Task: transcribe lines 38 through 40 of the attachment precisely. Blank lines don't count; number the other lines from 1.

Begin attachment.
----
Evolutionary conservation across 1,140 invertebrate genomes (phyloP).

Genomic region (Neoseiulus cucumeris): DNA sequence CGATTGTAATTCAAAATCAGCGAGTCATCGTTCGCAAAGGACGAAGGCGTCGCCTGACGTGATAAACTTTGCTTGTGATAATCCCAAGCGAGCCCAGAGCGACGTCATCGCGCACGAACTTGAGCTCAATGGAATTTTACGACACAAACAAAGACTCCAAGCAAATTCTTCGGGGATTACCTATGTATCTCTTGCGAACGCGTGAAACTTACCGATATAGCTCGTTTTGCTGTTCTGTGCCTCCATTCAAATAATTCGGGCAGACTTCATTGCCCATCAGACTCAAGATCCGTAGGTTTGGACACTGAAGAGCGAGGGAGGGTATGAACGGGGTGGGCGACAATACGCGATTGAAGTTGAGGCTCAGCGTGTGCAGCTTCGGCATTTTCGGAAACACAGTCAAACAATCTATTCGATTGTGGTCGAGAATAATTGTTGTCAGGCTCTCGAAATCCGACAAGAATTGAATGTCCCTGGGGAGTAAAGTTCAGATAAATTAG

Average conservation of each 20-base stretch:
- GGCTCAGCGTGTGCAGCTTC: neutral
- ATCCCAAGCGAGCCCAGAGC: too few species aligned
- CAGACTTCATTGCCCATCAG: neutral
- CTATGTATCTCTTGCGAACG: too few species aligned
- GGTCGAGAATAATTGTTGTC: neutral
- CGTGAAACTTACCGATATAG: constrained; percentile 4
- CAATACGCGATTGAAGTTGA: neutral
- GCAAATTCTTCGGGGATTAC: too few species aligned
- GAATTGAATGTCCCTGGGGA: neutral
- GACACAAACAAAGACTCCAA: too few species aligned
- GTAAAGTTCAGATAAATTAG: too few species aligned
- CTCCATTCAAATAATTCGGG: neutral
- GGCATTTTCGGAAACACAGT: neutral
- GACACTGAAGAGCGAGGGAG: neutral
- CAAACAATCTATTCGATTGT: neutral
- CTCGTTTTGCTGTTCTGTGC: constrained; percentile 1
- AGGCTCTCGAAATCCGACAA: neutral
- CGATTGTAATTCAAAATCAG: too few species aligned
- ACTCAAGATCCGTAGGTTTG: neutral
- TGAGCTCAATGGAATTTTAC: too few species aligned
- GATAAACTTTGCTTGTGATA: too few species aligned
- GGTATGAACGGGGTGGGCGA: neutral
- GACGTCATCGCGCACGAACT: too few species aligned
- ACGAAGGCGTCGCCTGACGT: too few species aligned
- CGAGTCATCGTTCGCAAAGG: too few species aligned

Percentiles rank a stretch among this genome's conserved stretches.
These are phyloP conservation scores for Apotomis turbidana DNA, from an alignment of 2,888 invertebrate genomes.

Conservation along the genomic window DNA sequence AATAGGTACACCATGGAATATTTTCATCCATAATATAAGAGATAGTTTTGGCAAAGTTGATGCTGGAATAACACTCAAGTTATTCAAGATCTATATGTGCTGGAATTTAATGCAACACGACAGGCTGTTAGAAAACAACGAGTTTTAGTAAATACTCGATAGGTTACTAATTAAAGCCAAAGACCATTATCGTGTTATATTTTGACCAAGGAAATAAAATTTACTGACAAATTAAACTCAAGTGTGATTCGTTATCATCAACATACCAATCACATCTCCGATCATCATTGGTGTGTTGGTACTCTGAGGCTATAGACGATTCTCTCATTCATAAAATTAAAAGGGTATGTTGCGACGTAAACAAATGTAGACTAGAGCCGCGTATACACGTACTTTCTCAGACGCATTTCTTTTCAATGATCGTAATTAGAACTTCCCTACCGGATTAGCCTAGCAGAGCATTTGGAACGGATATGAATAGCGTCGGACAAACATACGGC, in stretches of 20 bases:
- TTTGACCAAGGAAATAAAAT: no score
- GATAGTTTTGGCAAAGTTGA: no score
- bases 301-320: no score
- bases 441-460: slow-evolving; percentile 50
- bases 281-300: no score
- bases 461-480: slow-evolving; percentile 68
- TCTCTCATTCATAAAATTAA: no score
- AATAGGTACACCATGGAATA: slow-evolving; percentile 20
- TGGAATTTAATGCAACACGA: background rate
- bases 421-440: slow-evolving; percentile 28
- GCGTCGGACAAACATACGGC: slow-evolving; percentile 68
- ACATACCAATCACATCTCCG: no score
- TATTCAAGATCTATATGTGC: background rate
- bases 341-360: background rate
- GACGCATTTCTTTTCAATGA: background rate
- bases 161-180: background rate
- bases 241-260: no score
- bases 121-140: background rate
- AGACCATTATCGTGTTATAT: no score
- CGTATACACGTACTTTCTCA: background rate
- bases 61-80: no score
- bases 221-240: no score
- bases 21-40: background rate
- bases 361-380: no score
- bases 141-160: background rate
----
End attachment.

- TCTCTCATTCATAAAATTAA: no score
- AATAGGTACACCATGGAATA: slow-evolving; percentile 20
- TGGAATTTAATGCAACACGA: background rate